Scott Bleier: Buy Casey’s General Stores (CASY). This company owns and operates convenience stores throughout the Midwest. Both earnings and estimates are going up. This stock is worth $35. (Casey’s General Stores closed on Friday at $24.69.)
Tobin Smith: I want to hate this stock, but it does look cheap. My big question is, “Where’s it going to add more stores?” It needs to add more stores in order to do well.
Tobin: Suntech Power (STP) is where you want to be because solar energy is going to be THE big deal next year. This China-based company is involved in the research and development of solar cells. It’s very cheap and I think sales will double next year. (Suntech Power closed on Friday at $22.08.)
Gary Kaltbaum: Good company, but this stock has not been around long enough. It just went public eight days ago and it’s up 50 percent. Investors should stay away from IPOs because they are very unpredictable. Wait to buy until it gets cheaper.
Rob Stein's prediction: Fed lowers rates by end of 2006! Stocks up 8 percent next year
Gary B. Smith's prediction: Microsoft (MSFT) gains 30 percent by middle of 2006
Scott Bleier's prediction: NYC Transit strike will kill American unions
Tobin Smith's prediction: ProFunds UltraOTC (UOPIX) up 10 percent next week
Gary Kaltbaum's prediction: Buy "5 Gold Rings"! streetTRACKS Gold (GLD) up 20 percent
Bulls & Bears | Cavuto on Business | Forbes on FOX | Cashin' In
Cavuto on Business
Neil Cavuto was out this week. Dagen McDowell hosted and was joined by Jim Rogers, author of "Hot Commodities"; Meredith Whitney, executive director at CIBC World Markets; Charles Payne, CEO of Wall Street Strategies; Mike Norman, founder of Economic Contrarian Update; Tom Adkins, Re/Max Fairlawn agent; Herman Cain, radio talk show host.
Dagen McDowell: Retailers are under fire for refusing to wish people a Merry Christmas this year. Is the battle keeping shoppers and investors on the sidelines?
Charles Payne: It's getting people down a little bit, but the bottom line is it's a horrible business decision. Christmas whether you're a Christian or not puts people in a good mood and it's good for the soul of the nation. Avoiding the word "Christmas" will come back to haunt a lot of these retailers. There is a malaise in the stock market that's reflective of people in general. If we're not celebrating Christmas, I think it contributes to the overall malaise.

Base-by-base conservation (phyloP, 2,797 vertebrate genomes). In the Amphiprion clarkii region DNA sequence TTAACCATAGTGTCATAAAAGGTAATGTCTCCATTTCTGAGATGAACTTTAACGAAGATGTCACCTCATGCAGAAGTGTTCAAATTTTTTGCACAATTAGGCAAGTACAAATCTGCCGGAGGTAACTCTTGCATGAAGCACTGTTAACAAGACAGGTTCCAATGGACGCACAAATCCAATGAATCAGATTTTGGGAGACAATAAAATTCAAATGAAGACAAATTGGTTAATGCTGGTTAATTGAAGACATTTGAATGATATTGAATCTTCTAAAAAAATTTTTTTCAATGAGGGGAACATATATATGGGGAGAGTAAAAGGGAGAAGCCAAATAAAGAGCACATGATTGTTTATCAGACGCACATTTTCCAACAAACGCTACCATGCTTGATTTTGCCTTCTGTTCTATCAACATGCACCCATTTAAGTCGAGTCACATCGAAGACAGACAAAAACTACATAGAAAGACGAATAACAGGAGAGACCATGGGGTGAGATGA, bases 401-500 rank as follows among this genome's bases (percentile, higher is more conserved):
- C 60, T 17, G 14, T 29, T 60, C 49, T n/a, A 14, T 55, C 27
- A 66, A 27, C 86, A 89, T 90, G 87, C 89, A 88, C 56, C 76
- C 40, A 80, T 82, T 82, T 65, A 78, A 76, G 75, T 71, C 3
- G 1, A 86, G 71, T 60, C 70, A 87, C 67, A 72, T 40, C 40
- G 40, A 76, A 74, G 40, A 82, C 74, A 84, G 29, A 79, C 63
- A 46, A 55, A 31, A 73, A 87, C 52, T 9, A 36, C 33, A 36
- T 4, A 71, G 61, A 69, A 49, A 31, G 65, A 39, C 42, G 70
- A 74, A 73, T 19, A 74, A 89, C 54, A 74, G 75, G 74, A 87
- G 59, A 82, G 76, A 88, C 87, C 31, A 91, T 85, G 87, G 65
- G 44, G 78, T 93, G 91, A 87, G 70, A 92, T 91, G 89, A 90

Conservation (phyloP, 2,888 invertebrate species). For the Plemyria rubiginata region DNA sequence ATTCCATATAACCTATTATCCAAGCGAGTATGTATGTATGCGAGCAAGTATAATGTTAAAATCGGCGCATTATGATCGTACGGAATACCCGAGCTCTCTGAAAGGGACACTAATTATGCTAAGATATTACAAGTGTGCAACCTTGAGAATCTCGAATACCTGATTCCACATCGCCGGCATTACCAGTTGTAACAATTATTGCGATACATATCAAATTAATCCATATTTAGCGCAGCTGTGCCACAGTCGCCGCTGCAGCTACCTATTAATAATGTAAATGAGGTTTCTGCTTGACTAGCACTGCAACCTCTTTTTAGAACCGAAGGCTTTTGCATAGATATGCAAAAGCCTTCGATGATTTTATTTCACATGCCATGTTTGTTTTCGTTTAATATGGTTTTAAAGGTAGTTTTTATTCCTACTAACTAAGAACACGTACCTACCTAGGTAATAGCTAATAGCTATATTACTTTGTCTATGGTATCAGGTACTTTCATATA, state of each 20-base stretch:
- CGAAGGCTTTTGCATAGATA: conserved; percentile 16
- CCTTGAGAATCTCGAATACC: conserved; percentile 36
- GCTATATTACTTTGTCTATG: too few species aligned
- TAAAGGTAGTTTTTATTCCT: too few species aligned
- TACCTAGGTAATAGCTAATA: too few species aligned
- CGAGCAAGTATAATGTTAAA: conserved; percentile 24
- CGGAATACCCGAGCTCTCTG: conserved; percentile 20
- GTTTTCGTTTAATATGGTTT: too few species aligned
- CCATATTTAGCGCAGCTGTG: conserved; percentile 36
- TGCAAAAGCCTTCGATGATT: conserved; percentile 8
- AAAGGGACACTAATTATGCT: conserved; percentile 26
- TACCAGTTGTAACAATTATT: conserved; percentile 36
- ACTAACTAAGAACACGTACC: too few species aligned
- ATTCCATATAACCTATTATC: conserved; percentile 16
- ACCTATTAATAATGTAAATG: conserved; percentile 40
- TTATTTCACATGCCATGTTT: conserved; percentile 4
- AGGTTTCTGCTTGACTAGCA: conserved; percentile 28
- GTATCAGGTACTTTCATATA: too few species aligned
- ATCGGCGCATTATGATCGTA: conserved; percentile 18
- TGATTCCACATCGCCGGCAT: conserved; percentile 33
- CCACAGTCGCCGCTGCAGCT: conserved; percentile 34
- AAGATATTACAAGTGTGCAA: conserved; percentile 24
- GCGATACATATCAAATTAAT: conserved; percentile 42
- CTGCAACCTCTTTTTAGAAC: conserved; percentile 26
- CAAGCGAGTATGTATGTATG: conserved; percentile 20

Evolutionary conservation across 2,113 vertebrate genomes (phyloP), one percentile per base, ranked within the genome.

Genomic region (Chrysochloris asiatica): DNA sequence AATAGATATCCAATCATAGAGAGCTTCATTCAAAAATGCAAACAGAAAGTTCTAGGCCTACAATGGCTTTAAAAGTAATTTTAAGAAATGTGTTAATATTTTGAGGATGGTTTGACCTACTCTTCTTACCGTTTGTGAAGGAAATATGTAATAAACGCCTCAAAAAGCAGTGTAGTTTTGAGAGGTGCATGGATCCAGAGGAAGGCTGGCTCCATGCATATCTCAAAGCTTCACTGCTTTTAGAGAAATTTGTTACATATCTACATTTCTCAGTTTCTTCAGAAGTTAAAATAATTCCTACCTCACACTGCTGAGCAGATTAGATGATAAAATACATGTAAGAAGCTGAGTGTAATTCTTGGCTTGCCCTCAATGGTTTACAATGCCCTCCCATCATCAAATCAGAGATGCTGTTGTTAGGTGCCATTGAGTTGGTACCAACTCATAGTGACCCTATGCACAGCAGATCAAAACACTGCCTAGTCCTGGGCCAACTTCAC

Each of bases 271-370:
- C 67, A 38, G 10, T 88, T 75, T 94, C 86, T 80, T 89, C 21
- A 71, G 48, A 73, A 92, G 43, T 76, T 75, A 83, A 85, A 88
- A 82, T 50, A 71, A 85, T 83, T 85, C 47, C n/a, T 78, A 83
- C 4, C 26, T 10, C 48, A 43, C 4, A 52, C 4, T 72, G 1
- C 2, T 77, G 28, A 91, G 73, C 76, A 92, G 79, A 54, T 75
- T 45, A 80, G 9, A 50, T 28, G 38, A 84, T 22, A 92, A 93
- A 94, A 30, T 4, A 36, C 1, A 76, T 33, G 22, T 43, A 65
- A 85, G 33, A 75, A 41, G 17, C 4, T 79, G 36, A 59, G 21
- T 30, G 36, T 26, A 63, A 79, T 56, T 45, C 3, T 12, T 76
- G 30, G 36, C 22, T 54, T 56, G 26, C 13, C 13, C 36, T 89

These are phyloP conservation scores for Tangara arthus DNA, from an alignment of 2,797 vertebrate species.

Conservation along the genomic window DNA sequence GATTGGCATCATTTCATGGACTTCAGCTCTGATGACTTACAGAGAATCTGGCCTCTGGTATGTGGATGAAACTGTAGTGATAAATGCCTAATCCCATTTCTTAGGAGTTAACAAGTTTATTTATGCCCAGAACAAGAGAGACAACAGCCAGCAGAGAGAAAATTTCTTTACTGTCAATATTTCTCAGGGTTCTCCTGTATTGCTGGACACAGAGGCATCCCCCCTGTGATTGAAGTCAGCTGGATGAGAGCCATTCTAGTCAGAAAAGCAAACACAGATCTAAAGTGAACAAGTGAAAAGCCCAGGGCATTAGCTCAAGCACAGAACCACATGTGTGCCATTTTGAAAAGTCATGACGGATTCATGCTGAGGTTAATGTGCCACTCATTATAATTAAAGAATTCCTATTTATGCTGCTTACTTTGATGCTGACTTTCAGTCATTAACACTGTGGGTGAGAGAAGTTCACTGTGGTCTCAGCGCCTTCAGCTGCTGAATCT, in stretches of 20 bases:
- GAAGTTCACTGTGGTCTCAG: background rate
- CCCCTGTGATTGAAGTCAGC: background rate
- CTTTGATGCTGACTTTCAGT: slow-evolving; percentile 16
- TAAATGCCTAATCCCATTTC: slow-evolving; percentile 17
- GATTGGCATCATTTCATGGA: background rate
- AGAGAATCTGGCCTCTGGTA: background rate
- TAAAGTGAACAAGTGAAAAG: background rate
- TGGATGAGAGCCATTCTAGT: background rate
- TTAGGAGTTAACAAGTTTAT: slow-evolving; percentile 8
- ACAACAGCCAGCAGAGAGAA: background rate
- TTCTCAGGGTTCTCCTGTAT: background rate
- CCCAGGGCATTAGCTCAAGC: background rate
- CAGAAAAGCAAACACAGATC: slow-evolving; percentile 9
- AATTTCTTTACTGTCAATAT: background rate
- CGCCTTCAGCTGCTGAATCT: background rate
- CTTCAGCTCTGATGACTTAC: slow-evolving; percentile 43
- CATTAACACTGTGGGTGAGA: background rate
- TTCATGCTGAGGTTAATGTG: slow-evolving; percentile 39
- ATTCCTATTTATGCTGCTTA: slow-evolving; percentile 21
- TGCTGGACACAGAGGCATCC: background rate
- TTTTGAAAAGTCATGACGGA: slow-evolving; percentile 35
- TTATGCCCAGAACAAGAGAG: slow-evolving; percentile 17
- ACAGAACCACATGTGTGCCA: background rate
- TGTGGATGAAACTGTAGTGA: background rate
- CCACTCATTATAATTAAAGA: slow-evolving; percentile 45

Dagen McDowell: Meredith, is it getting investors down overall?
Meredith Whitney: Charles is right. It's a bummer for everyone not to celebrate in the Christmas cheer. But after thirteen rate hikes, of course consumer sensitive stocks are going to be affected, and that's what you see — retail and financial stocks under performing. The market generally echoes the mood of the nation. All of the stocks that aren't affected by rising rates are really going to lead the market forward here.
Dagen McDowell: But Mike, do you think the war on Christmas is hurting the economy and the market?
Mike Norman: If anything's hurting it, it's the commercialization of Christmas. As soon as Halloween is over you get this ad blitz. You can't even enjoy your turkey on Thanksgiving because you have to wake up at four thirty in the morning to go shopping at the mall.
Herman Cain: All you have to look at is the fact that the largest retailers have already indicated that they are having record sales. And as far as investors, they are just naturally cautious during this time of year.
Dagen McDowell: But Jim, one survey found that one-seventh of the shoppers walked out of stores when they were not wished a "Merry Christmas." Isn't that bad for those stocks?
Jim Rogers: Those shoppers just went someplace else. It's not like they are not spending money. The reason the market isn't going up is not because of this debate. It's because there are problems in the market and in the economy. Two thousand and six is going to be a bad year and the market knows it.
Meredith Whitney: With higher energy costs, we're seeing a 40 percent surge in online buying. That's got to be an indication that people are staying home because of higher prices at the pump. U.S. consumers have gotten so smart. There's no sense of urgency to buy today when you can get something on sale tomorrow.
Dagen McDowell: Herman, what would happen to this economy if we didn't shop for Christmas?
Herman Cain: The economy is going to do just fine next year. Shopping hasn't been impacted by this war on Christmas. I disagree with Charles about the malaise.
Jim Rogers: Every country in the world has a shopping season. People will always find a holiday to go shopping for.
Head to Head